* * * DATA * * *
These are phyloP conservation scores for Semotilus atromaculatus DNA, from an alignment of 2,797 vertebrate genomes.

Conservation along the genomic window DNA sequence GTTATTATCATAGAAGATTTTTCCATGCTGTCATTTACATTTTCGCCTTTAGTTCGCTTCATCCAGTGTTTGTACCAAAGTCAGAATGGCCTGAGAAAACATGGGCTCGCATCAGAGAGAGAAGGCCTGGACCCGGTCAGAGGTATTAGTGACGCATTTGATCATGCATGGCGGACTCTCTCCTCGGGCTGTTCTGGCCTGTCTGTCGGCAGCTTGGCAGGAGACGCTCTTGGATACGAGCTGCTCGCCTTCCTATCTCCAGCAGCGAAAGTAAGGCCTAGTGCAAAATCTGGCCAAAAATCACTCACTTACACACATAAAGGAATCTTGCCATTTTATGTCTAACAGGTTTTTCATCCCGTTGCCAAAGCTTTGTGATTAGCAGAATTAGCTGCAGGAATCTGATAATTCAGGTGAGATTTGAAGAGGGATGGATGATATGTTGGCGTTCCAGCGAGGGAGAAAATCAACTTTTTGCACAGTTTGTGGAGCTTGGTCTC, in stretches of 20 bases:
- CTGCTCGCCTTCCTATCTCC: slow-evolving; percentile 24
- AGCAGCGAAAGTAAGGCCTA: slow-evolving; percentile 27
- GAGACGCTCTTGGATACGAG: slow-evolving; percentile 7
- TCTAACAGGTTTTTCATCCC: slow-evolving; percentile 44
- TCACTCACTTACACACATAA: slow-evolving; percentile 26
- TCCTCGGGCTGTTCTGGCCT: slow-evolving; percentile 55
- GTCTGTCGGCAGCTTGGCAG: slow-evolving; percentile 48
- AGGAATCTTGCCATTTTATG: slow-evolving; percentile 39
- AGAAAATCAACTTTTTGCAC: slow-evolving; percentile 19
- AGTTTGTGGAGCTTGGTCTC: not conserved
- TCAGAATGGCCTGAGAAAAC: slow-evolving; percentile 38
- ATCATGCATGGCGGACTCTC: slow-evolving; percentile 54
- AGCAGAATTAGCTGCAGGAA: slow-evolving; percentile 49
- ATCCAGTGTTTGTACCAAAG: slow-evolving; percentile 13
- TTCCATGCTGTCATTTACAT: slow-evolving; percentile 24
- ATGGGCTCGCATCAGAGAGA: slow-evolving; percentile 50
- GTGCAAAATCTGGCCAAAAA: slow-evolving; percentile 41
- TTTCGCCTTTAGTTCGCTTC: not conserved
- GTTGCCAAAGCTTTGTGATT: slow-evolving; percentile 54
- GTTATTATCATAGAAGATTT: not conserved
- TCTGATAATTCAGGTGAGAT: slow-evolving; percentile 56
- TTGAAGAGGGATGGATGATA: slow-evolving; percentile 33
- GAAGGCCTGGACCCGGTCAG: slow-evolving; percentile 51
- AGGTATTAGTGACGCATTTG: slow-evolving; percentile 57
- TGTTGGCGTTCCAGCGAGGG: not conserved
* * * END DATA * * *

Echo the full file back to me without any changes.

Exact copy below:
These are phyloP conservation scores for Semotilus atromaculatus DNA, from an alignment of 2,797 vertebrate genomes.

Conservation along the genomic window DNA sequence GTTATTATCATAGAAGATTTTTCCATGCTGTCATTTACATTTTCGCCTTTAGTTCGCTTCATCCAGTGTTTGTACCAAAGTCAGAATGGCCTGAGAAAACATGGGCTCGCATCAGAGAGAGAAGGCCTGGACCCGGTCAGAGGTATTAGTGACGCATTTGATCATGCATGGCGGACTCTCTCCTCGGGCTGTTCTGGCCTGTCTGTCGGCAGCTTGGCAGGAGACGCTCTTGGATACGAGCTGCTCGCCTTCCTATCTCCAGCAGCGAAAGTAAGGCCTAGTGCAAAATCTGGCCAAAAATCACTCACTTACACACATAAAGGAATCTTGCCATTTTATGTCTAACAGGTTTTTCATCCCGTTGCCAAAGCTTTGTGATTAGCAGAATTAGCTGCAGGAATCTGATAATTCAGGTGAGATTTGAAGAGGGATGGATGATATGTTGGCGTTCCAGCGAGGGAGAAAATCAACTTTTTGCACAGTTTGTGGAGCTTGGTCTC, in stretches of 20 bases:
- CTGCTCGCCTTCCTATCTCC: slow-evolving; percentile 24
- AGCAGCGAAAGTAAGGCCTA: slow-evolving; percentile 27
- GAGACGCTCTTGGATACGAG: slow-evolving; percentile 7
- TCTAACAGGTTTTTCATCCC: slow-evolving; percentile 44
- TCACTCACTTACACACATAA: slow-evolving; percentile 26
- TCCTCGGGCTGTTCTGGCCT: slow-evolving; percentile 55
- GTCTGTCGGCAGCTTGGCAG: slow-evolving; percentile 48
- AGGAATCTTGCCATTTTATG: slow-evolving; percentile 39
- AGAAAATCAACTTTTTGCAC: slow-evolving; percentile 19
- AGTTTGTGGAGCTTGGTCTC: not conserved
- TCAGAATGGCCTGAGAAAAC: slow-evolving; percentile 38
- ATCATGCATGGCGGACTCTC: slow-evolving; percentile 54
- AGCAGAATTAGCTGCAGGAA: slow-evolving; percentile 49
- ATCCAGTGTTTGTACCAAAG: slow-evolving; percentile 13
- TTCCATGCTGTCATTTACAT: slow-evolving; percentile 24
- ATGGGCTCGCATCAGAGAGA: slow-evolving; percentile 50
- GTGCAAAATCTGGCCAAAAA: slow-evolving; percentile 41
- TTTCGCCTTTAGTTCGCTTC: not conserved
- GTTGCCAAAGCTTTGTGATT: slow-evolving; percentile 54
- GTTATTATCATAGAAGATTT: not conserved
- TCTGATAATTCAGGTGAGAT: slow-evolving; percentile 56
- TTGAAGAGGGATGGATGATA: slow-evolving; percentile 33
- GAAGGCCTGGACCCGGTCAG: slow-evolving; percentile 51
- AGGTATTAGTGACGCATTTG: slow-evolving; percentile 57
- TGTTGGCGTTCCAGCGAGGG: not conserved